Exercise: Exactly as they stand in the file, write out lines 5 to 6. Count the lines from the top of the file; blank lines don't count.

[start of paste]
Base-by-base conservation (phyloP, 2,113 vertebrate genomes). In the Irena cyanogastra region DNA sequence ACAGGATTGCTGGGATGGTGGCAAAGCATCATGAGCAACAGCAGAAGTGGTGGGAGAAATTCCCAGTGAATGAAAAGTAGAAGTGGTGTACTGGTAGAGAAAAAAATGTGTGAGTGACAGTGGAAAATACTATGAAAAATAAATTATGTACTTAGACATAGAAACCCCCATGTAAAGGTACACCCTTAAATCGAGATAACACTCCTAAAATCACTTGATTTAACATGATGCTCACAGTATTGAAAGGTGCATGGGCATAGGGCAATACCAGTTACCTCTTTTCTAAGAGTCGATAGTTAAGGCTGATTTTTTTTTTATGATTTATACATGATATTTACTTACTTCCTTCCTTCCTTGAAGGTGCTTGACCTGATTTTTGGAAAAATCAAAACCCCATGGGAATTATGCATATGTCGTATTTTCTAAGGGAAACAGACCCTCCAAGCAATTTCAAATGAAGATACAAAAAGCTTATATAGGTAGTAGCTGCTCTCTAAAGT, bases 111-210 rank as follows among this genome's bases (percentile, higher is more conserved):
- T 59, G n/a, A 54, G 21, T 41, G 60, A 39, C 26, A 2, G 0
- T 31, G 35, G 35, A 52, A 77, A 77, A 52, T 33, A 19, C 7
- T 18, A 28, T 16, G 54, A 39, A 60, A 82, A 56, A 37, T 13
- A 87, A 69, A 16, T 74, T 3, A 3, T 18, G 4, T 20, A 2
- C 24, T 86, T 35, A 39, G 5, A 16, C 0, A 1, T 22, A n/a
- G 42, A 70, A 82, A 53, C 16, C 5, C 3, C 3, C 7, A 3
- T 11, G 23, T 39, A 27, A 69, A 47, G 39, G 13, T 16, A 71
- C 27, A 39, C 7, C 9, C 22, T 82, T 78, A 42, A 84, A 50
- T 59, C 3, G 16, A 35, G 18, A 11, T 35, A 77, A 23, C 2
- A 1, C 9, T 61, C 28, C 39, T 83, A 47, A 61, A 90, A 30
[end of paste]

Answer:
- A 87, A 69, A 16, T 74, T 3, A 3, T 18, G 4, T 20, A 2
- C 24, T 86, T 35, A 39, G 5, A 16, C 0, A 1, T 22, A n/a